#ARCTIC. #SIBERIA. THIS IS TAIMYR. Every year on August 5, the world celebrates the Traffic Light Day. The date is timed to an event that happened in 1914: in the American city of Clickwend, the first predecessor of modern devices was installed, which had red and green lights, and when the light was turned on, it emitted a sound signal. However, the very first traffic light appeared much earlier.
In December 1868, a traffic light by inventor John Knight was installed near the British Parliament building in London. It was operated manually, during the day two arrows were used, which meant in a horizontal position – a stop signal, and at an angle of 45 degrees – moving with caution. At night, signals were given by rotating gas lanterns emitting green and red colors. After three years of service, the traffic light exploded and injured a police officer, so its use was forgotten for many years.
Tricolor traffic lights, similar to modern ones, appeared in New York and Detroit in 1920. The authors of the idea were the Americans William Potts and John Harris. But the first fully automatic traffic light was patented by the American inventor and businessman Harrat Morgan on August 5, 1923. After that, all traffic lights in the world were build according to his scheme.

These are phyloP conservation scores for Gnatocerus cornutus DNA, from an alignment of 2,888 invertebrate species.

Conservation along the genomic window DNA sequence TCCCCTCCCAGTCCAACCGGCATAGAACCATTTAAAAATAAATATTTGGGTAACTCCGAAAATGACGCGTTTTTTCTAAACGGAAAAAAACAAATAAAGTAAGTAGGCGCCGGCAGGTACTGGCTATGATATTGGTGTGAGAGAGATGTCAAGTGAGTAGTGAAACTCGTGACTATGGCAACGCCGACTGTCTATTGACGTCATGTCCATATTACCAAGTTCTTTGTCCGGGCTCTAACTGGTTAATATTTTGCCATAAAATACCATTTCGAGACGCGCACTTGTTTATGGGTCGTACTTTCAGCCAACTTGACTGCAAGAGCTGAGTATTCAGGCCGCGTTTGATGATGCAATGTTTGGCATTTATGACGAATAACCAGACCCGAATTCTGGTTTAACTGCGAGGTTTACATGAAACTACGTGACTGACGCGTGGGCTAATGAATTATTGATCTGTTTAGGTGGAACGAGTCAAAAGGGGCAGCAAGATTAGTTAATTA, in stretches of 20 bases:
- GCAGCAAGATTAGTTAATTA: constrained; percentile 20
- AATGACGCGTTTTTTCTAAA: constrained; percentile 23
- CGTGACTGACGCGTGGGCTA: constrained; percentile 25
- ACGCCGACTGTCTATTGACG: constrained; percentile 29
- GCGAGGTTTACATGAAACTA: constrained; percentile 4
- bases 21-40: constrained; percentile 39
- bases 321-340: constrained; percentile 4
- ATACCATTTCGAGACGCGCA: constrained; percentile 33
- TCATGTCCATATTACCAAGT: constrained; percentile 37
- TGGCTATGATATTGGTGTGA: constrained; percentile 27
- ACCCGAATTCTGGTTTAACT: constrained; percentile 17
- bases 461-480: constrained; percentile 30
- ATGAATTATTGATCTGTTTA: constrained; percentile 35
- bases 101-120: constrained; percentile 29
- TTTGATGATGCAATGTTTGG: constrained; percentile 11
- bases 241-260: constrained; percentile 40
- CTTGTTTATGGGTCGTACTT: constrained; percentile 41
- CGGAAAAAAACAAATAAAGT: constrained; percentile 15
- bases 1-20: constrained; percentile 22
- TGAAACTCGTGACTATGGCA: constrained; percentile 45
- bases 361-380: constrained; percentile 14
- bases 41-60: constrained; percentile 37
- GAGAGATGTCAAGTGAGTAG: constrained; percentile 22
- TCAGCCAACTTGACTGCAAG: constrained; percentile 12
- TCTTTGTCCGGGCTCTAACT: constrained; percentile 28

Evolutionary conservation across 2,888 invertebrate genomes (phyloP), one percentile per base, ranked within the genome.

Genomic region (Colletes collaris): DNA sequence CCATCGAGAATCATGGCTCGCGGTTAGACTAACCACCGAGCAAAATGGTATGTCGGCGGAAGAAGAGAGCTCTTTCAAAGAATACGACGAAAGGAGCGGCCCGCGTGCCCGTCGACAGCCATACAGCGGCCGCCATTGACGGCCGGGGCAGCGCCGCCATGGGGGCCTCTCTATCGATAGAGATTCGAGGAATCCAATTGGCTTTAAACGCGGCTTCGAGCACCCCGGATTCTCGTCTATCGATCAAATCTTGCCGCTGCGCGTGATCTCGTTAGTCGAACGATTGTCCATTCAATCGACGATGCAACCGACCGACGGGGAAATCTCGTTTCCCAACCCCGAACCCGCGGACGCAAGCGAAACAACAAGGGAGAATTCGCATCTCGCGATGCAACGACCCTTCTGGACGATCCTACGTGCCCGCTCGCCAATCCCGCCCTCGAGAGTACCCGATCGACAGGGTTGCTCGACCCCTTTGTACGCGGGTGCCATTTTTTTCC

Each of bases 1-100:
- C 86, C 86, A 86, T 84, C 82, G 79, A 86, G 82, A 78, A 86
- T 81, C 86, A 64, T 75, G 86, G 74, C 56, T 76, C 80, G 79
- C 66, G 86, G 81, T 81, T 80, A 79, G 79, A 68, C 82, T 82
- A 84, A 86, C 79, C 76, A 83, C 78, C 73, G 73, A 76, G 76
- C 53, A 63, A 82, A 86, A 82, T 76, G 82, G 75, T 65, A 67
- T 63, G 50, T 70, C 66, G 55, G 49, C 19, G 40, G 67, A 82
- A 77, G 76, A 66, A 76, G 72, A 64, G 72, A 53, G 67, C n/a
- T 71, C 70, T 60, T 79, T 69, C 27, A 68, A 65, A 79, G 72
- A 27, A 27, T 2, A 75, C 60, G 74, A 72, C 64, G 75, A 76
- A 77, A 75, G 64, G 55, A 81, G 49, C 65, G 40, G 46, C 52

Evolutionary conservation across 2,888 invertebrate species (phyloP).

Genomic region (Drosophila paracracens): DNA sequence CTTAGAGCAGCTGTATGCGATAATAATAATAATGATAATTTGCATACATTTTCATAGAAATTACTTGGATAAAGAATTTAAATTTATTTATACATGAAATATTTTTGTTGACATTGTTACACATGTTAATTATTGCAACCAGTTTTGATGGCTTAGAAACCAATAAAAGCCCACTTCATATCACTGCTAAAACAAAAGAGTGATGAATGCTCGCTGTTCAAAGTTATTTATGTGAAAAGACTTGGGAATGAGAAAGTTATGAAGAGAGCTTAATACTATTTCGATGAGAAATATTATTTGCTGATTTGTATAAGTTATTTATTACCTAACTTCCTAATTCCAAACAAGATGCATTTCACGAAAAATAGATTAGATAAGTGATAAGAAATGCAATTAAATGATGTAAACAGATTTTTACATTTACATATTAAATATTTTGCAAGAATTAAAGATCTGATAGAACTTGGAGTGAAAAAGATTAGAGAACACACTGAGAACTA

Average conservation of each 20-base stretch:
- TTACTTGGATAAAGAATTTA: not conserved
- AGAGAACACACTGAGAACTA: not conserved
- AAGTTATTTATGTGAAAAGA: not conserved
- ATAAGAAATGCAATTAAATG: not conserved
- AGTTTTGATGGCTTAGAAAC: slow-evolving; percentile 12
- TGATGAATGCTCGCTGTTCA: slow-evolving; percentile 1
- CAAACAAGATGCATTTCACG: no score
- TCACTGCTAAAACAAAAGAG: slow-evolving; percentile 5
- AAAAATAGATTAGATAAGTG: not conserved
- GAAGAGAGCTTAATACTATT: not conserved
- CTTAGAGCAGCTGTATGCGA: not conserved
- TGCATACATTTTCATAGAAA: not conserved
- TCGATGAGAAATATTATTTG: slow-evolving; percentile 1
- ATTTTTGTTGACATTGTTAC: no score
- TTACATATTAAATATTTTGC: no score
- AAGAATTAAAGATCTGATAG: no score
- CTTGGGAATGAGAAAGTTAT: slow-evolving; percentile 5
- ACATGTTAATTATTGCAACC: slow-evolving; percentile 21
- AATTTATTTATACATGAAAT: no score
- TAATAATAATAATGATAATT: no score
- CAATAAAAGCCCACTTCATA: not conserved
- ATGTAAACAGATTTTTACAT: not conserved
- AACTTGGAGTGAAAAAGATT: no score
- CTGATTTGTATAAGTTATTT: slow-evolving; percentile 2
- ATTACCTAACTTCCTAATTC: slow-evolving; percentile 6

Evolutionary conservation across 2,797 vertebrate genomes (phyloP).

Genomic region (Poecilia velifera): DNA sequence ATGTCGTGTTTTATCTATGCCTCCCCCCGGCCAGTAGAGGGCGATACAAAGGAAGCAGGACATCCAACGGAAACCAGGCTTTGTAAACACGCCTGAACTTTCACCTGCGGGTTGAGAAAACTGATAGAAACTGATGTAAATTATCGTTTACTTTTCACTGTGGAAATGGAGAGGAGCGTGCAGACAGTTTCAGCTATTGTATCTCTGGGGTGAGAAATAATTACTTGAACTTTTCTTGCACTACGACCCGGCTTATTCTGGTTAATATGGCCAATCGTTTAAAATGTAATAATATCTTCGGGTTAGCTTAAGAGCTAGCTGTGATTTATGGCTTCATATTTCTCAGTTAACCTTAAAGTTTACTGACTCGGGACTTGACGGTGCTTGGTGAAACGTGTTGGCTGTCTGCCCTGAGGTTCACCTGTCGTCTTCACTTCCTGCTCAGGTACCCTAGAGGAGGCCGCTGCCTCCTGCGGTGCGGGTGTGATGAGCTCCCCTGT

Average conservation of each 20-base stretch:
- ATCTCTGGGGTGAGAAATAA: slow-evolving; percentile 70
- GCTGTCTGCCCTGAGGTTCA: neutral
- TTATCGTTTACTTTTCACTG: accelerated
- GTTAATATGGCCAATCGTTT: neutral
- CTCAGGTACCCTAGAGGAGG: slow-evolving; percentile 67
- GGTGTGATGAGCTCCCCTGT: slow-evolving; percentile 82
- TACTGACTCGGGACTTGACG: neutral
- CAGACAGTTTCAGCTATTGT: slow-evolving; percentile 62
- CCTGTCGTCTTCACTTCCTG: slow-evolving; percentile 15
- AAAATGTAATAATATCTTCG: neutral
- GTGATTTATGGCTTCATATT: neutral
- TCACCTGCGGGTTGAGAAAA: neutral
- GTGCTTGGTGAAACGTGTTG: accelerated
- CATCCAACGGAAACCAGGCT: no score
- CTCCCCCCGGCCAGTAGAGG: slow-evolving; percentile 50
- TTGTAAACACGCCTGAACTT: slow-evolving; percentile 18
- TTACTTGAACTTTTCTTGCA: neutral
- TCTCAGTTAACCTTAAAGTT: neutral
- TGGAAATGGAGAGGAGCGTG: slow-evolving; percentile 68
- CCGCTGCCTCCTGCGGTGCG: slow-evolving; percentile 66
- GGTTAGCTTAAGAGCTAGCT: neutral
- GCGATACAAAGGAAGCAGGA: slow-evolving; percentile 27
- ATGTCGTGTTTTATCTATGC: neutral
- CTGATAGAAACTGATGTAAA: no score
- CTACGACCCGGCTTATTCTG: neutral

In Russia, traffic lights began to regulate traffic in St. Petersburg on January 15, 1930. Later they were installed throughout the country. It’s interesting that at first, Soviet engineers experimented with the color scheme of traffic lights. Sometimes, instead of green, blue was turned on.
The signals were also arranged in an unusual order – in the opposite order: above it was blue or green, below it was red. Only in 1959, when the Soviet Union joined the International Convention on Road Traffic, the colors of the traffic lights take their places in the sequence and with the color scale as we see them today.
On the International Day of Traffic Lights, traffic police officers carry out preventive measures. They remind people to follow traffic rules.
Today Norilsk police officers visited a kindergarten, where together with teachers they held an interactive event for young Norilsk residents. Boys and girls guessed riddles about road signs, collected thematic puzzles and competed in dynamic games.
Text: Ekaterina Elkanova, Photo: Nikolay Shchipko, vk.com/americainhistory, keywordbasket.com, fenixclub.com